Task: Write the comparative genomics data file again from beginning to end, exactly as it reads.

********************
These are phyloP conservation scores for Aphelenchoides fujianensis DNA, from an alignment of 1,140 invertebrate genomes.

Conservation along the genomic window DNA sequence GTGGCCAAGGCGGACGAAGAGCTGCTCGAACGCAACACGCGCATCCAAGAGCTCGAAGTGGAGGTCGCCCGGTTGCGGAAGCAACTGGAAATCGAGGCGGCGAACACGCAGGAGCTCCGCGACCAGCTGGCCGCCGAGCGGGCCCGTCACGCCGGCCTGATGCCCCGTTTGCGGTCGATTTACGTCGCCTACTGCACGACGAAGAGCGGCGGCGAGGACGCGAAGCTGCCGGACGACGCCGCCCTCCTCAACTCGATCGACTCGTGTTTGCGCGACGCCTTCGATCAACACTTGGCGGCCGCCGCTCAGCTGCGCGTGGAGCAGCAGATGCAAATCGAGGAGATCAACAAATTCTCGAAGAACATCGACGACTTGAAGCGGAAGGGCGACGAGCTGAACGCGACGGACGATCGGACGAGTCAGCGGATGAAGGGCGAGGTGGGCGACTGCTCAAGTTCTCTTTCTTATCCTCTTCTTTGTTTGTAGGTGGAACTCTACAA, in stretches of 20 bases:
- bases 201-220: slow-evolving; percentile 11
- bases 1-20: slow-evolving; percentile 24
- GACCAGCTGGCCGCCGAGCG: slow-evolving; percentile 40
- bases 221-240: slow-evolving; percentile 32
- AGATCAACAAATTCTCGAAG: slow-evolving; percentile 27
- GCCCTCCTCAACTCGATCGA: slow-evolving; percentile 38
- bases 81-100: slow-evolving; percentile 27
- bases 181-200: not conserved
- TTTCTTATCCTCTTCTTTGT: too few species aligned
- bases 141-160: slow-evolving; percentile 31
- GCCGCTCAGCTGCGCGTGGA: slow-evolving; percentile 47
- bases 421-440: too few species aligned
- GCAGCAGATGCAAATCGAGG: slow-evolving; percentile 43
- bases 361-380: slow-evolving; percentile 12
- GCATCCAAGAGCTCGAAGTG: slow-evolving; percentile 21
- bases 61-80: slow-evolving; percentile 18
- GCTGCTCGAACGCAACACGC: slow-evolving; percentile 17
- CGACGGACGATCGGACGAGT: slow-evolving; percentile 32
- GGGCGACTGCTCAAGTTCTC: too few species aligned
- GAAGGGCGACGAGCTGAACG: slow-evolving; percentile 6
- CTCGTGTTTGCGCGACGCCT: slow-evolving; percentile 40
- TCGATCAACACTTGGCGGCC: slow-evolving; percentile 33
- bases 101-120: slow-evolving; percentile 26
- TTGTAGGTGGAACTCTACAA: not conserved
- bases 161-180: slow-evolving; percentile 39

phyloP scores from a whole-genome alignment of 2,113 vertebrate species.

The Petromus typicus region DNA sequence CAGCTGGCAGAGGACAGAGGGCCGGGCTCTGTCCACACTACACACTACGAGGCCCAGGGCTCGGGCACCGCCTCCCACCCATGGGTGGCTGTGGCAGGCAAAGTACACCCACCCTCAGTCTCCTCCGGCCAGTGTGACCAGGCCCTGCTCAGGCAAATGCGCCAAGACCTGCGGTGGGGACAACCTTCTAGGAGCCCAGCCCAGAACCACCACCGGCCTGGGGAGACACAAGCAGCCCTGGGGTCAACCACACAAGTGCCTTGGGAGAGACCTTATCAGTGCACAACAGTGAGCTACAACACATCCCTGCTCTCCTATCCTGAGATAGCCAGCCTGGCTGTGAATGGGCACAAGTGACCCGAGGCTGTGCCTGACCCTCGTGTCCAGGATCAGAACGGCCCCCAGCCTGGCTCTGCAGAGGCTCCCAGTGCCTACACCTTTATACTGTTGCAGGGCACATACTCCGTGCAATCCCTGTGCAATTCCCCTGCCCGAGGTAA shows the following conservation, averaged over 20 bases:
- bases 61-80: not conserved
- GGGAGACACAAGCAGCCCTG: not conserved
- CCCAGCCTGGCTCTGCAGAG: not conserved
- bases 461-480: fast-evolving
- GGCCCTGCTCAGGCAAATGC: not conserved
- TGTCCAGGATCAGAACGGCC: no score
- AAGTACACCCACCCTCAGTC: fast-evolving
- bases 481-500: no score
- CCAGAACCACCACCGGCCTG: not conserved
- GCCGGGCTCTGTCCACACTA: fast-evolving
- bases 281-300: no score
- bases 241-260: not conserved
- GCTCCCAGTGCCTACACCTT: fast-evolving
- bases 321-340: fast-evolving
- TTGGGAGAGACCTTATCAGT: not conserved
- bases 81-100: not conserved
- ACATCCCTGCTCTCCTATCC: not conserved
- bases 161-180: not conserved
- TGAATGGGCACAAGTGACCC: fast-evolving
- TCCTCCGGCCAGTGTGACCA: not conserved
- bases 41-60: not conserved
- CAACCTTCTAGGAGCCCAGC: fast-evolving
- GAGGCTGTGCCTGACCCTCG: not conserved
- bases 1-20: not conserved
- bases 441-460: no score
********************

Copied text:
These are phyloP conservation scores for Aphelenchoides fujianensis DNA, from an alignment of 1,140 invertebrate genomes.

Conservation along the genomic window DNA sequence GTGGCCAAGGCGGACGAAGAGCTGCTCGAACGCAACACGCGCATCCAAGAGCTCGAAGTGGAGGTCGCCCGGTTGCGGAAGCAACTGGAAATCGAGGCGGCGAACACGCAGGAGCTCCGCGACCAGCTGGCCGCCGAGCGGGCCCGTCACGCCGGCCTGATGCCCCGTTTGCGGTCGATTTACGTCGCCTACTGCACGACGAAGAGCGGCGGCGAGGACGCGAAGCTGCCGGACGACGCCGCCCTCCTCAACTCGATCGACTCGTGTTTGCGCGACGCCTTCGATCAACACTTGGCGGCCGCCGCTCAGCTGCGCGTGGAGCAGCAGATGCAAATCGAGGAGATCAACAAATTCTCGAAGAACATCGACGACTTGAAGCGGAAGGGCGACGAGCTGAACGCGACGGACGATCGGACGAGTCAGCGGATGAAGGGCGAGGTGGGCGACTGCTCAAGTTCTCTTTCTTATCCTCTTCTTTGTTTGTAGGTGGAACTCTACAA, in stretches of 20 bases:
- bases 201-220: slow-evolving; percentile 11
- bases 1-20: slow-evolving; percentile 24
- GACCAGCTGGCCGCCGAGCG: slow-evolving; percentile 40
- bases 221-240: slow-evolving; percentile 32
- AGATCAACAAATTCTCGAAG: slow-evolving; percentile 27
- GCCCTCCTCAACTCGATCGA: slow-evolving; percentile 38
- bases 81-100: slow-evolving; percentile 27
- bases 181-200: not conserved
- TTTCTTATCCTCTTCTTTGT: too few species aligned
- bases 141-160: slow-evolving; percentile 31
- GCCGCTCAGCTGCGCGTGGA: slow-evolving; percentile 47
- bases 421-440: too few species aligned
- GCAGCAGATGCAAATCGAGG: slow-evolving; percentile 43
- bases 361-380: slow-evolving; percentile 12
- GCATCCAAGAGCTCGAAGTG: slow-evolving; percentile 21
- bases 61-80: slow-evolving; percentile 18
- GCTGCTCGAACGCAACACGC: slow-evolving; percentile 17
- CGACGGACGATCGGACGAGT: slow-evolving; percentile 32
- GGGCGACTGCTCAAGTTCTC: too few species aligned
- GAAGGGCGACGAGCTGAACG: slow-evolving; percentile 6
- CTCGTGTTTGCGCGACGCCT: slow-evolving; percentile 40
- TCGATCAACACTTGGCGGCC: slow-evolving; percentile 33
- bases 101-120: slow-evolving; percentile 26
- TTGTAGGTGGAACTCTACAA: not conserved
- bases 161-180: slow-evolving; percentile 39

phyloP scores from a whole-genome alignment of 2,113 vertebrate species.

The Petromus typicus region DNA sequence CAGCTGGCAGAGGACAGAGGGCCGGGCTCTGTCCACACTACACACTACGAGGCCCAGGGCTCGGGCACCGCCTCCCACCCATGGGTGGCTGTGGCAGGCAAAGTACACCCACCCTCAGTCTCCTCCGGCCAGTGTGACCAGGCCCTGCTCAGGCAAATGCGCCAAGACCTGCGGTGGGGACAACCTTCTAGGAGCCCAGCCCAGAACCACCACCGGCCTGGGGAGACACAAGCAGCCCTGGGGTCAACCACACAAGTGCCTTGGGAGAGACCTTATCAGTGCACAACAGTGAGCTACAACACATCCCTGCTCTCCTATCCTGAGATAGCCAGCCTGGCTGTGAATGGGCACAAGTGACCCGAGGCTGTGCCTGACCCTCGTGTCCAGGATCAGAACGGCCCCCAGCCTGGCTCTGCAGAGGCTCCCAGTGCCTACACCTTTATACTGTTGCAGGGCACATACTCCGTGCAATCCCTGTGCAATTCCCCTGCCCGAGGTAA shows the following conservation, averaged over 20 bases:
- bases 61-80: not conserved
- GGGAGACACAAGCAGCCCTG: not conserved
- CCCAGCCTGGCTCTGCAGAG: not conserved
- bases 461-480: fast-evolving
- GGCCCTGCTCAGGCAAATGC: not conserved
- TGTCCAGGATCAGAACGGCC: no score
- AAGTACACCCACCCTCAGTC: fast-evolving
- bases 481-500: no score
- CCAGAACCACCACCGGCCTG: not conserved
- GCCGGGCTCTGTCCACACTA: fast-evolving
- bases 281-300: no score
- bases 241-260: not conserved
- GCTCCCAGTGCCTACACCTT: fast-evolving
- bases 321-340: fast-evolving
- TTGGGAGAGACCTTATCAGT: not conserved
- bases 81-100: not conserved
- ACATCCCTGCTCTCCTATCC: not conserved
- bases 161-180: not conserved
- TGAATGGGCACAAGTGACCC: fast-evolving
- TCCTCCGGCCAGTGTGACCA: not conserved
- bases 41-60: not conserved
- CAACCTTCTAGGAGCCCAGC: fast-evolving
- GAGGCTGTGCCTGACCCTCG: not conserved
- bases 1-20: not conserved
- bases 441-460: no score